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Dipteronia - Growing Guide
Growing Dipteronia sinensis
This is a rare and little known tree for the woodland garden which grows with us as a spreading several stemmed shrub rather than having a central leading stem or trunk. Our plants are 10ft or so tall with an anticipated eventual height of around 30ft.
It was discovered by Ernest Wilson in central China at elevations of 3,500-5,000ft above sea level and introduced to the UK soon after 1900.
It is a plant grown for its ornamental foliage and fruits rather than its flowers which are rather dull. The leaves are pinnate and up to 12in or more long with seven to eleven toothed leaflets. The flowers are polygamous in that bisexual and unisexual flowers appear on the same plant. The panicles of greenish white flowers in summer are followed by clusters of flat spherical winged red brown fruits similar to those seeds seen on an elm or a ptelia. Certainly they are conspicuous.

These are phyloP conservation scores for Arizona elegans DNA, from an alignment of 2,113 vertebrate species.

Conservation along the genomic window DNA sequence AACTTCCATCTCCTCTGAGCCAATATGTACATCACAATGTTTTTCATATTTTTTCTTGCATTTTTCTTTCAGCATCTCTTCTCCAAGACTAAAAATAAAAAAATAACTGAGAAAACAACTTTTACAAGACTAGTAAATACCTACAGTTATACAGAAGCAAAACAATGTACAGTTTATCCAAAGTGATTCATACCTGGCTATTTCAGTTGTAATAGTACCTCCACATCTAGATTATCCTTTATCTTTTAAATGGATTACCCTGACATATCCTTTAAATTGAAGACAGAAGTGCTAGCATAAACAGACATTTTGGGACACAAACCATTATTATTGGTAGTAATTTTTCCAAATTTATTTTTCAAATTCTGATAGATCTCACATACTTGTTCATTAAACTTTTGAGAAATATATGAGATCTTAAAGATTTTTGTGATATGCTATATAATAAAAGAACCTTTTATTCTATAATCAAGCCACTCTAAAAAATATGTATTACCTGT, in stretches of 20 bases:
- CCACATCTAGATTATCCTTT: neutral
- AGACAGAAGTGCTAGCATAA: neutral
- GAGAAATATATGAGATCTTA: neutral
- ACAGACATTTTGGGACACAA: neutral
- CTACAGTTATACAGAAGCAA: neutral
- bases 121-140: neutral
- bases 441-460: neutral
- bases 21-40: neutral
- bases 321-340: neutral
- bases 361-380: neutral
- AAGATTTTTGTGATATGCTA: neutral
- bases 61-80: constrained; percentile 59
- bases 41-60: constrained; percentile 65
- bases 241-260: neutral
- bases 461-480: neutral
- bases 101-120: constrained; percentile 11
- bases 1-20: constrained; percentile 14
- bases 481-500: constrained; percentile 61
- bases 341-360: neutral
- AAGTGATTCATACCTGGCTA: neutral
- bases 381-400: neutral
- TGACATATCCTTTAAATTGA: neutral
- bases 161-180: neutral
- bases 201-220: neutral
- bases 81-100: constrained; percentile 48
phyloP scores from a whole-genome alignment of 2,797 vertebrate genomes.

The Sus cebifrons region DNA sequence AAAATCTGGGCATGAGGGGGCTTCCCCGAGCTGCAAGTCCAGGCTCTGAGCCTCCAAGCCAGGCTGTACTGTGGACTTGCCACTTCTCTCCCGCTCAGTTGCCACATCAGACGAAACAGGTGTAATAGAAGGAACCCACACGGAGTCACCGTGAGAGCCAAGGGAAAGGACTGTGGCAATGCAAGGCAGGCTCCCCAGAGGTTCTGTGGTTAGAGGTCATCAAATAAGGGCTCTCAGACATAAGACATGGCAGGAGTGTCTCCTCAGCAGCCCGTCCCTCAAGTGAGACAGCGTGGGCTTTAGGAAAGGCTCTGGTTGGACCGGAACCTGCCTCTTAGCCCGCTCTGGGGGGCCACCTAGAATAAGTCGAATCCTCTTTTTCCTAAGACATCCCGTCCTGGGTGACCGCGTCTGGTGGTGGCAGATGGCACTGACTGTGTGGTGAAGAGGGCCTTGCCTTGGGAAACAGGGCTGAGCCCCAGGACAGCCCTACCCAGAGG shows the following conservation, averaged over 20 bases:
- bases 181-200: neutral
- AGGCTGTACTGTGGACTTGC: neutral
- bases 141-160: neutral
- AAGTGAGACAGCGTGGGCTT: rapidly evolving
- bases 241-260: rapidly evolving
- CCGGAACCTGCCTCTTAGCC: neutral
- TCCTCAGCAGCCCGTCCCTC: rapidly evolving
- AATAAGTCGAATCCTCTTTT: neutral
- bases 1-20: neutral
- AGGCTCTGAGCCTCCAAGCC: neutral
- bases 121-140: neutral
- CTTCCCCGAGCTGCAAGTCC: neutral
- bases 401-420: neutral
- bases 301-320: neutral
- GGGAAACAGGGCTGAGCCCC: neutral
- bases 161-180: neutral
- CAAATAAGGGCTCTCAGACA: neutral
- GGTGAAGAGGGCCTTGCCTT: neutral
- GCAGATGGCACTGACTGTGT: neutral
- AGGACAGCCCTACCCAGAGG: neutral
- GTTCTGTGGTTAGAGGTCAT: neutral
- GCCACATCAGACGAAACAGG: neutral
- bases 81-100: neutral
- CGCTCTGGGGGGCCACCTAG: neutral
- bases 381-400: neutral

Before the 1990 hurricane there was a mature record tree at Caerhays which was remembered for its autumn colour and distinctive dark bark. Sadly I can only faintly remember it and we must now wait for the new younger plants to get a bit larger. They are doing well in dappled shade.
Although we have not tried recently it is probably possible to propagate this rare small tree from softwood cuttings taken in summer.
Images to follow